“However, a much older Near Eastern origin is suggested by a near equivalent in the 6th century BC Proverbs of Ahiqar: ‘a sparrow in thy hand is better than a thousand sparrows flying’.”
I love finding proverbs that have somehow survived 25 centuries of linguistic translations and societal changes. Such proverbs are almost certainly somewhat accurate (in the right context), because the only way people would keep saying them for 2,500 years is if they feel like they have a decent reason to do so, themselves, and to teach their children to say them, too.
February 17th, 2015
Today, I received an email from a friend urging me to repeat history by petitioning for non-involvement in Ukraine. This is my response.
France stole the iron out of Germany while is men stood with their swords nailed to the ground.
Germany’s lenders and industrialists made pacts with the invaders, and grew rich from the spoils of their people.
A man was raised up, out of the perils of a beer hall, who promised that the invaders could be quashed.
“A new empire, a Third Reich”, he proclaimed, as his battered, starving people stretched forth their hands, to receive bread.
And he gave it to them.
Bread from the depths of the earth, from iron mines and oil wells; a war machine that would dance like black lightning across a sea of broken bodies.
This bread could be made and exported without limit, because more life-giving sustenance could be found upon the corpse of every Frenchman who convulsed under its piercing influence.
The traitors—those foul lenders and industrialists—were quickly made to bend the knee, and then bend their backs under the strain of the baker’s flour.
Poland ate the bread of steel while the world watched from their places of non-involvement.
The seed of the money-lenders became the new laborers in the baker’s furnace.
Those who once put their boots upon the necks of their countrymen, for a mere dottle of favor from their conquerors soon found themselves penniless, their eyes dark and their fingers jointed with knots.
To those who feared the foreign oppressors, this was justice; and to those who suffered at their hands, it was fate, because this, too, had happened before.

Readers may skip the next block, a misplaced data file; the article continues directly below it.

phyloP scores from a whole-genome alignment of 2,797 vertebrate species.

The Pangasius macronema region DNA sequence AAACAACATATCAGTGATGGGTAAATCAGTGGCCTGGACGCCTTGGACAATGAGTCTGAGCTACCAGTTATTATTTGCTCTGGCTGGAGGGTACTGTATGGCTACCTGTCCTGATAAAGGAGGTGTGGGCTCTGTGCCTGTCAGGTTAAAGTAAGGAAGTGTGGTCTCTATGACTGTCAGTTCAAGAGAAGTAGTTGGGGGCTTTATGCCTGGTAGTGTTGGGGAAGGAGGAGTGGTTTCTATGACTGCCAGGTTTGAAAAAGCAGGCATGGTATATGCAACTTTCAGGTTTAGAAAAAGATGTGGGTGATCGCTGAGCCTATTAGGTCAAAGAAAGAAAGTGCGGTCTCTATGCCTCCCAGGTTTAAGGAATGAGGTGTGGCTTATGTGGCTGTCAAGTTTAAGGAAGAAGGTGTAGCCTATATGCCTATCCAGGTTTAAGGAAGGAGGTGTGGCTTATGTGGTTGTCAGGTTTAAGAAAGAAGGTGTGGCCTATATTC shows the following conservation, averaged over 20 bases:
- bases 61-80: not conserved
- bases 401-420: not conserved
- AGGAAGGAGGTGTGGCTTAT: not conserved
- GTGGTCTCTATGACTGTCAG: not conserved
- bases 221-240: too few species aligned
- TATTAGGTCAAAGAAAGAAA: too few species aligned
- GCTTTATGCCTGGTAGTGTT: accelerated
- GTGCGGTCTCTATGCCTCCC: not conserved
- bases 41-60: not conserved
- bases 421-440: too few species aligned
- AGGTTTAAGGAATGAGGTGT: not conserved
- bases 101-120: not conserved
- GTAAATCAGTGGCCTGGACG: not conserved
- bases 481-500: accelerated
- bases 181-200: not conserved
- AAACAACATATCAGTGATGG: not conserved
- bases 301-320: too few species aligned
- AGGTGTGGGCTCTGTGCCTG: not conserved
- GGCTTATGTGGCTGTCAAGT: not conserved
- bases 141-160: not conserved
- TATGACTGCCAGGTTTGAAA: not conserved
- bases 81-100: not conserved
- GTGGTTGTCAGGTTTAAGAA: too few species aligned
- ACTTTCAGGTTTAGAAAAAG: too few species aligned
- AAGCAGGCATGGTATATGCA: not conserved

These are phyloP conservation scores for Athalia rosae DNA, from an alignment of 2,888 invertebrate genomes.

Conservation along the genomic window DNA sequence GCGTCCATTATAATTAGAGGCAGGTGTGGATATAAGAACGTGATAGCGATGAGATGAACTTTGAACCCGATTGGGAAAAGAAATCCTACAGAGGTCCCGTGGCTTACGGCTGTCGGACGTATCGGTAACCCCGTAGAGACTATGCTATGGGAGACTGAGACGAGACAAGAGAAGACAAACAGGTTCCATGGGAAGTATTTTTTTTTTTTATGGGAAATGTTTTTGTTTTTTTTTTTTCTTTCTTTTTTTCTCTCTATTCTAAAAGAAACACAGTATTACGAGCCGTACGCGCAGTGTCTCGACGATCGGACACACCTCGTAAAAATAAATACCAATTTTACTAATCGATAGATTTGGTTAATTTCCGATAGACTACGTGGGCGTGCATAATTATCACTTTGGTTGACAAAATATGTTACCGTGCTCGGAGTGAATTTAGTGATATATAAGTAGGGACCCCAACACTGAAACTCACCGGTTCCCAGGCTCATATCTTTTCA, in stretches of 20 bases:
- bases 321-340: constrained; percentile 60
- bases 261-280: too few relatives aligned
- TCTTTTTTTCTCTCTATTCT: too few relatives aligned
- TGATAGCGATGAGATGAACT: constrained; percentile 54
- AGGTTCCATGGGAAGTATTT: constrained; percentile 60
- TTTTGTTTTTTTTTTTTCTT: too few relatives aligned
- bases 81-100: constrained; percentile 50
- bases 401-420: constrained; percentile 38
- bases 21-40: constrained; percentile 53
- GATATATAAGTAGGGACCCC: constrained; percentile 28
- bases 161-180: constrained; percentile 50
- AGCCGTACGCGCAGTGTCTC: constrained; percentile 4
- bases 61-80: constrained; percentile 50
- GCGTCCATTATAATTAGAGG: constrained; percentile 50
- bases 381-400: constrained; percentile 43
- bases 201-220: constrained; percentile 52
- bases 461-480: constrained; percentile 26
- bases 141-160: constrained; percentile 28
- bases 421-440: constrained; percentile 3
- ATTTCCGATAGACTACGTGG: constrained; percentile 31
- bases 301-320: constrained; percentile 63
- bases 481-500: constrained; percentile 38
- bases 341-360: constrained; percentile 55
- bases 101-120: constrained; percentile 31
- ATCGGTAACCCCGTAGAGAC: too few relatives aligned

But whose fault was it, when the sky turned white with human ash, and the air grew hot with putrescine?
It was the fault of those who could not stand the thought of another Great War; their cowardice brought a second one into being.
In 1919, the Allied Powers said that oppressing Germany was the only way to bring peace.
When France continued to invade Germany after the end of World War One, it was said to be Germany’s “just desserts”.
When Germany expanded east and west, it was said that they couldn’t be faulted, because the Treaty of Versailles was clearly unfair; and could we really blame the German people for wanting an end to that oppression?
When France fell, and London was besieged, we complained because we didn’t see it coming. Our self-righteous vanity shattered like the aftermath of an airstrike.
And now, we stand by, saying that Russia’s invasion of Ukraine is clearly different.
Propaganda is circulating, saying that Ukraine doesn’t have to stay independent, because it’s only been that way for 24 years, and before that, it was part of Russia.
But the kingdom of Germany had only been fragmented for 20 years before World War Two began.
The propaganda says that Ukraine’s government is corrupt, and therefore they don’t deserve to be their own state.
So, too, were the lords of fragmented Germany when they met in that fateful beer hall, and were shot at by their nation’s soon-to-be fuhrer.
Our vain, liberal propagandists claim that we can’t lay this at the feet of Vladmir Putin, because he’s a latecomer, and is only responding to the fragmented nature of Ukraine.
So, too, did Adolf Hitler only respond to the fragmented nature of his beloved Germany.
Yes, our vaunted diplomats urge that, if only we do nothing, this whole thing will blow over, and clearly Russia will stop as soon as they conquer Crimea. Or, at least, they’ll stop before they reach Poland. Or, maybe they’ll stop before they reach Germany. But surely, France is safe.
How long are we going to suffer the advice of cowards and fools? Does it make sense to ignore the past, in hope that doing so will change the future? When has the ever…ever worked?!
I call myself a Centrist because I can’t stand the idiocy of any polarized ideology, be it conservative, liberal, capitalist, or socialist; and it’s high time I write some propaganda of my own:
Down to ignorance!
Down to cowardice!
A pox on the enemies of peace,
And a brand on the ever-hackneyed re-writers of history!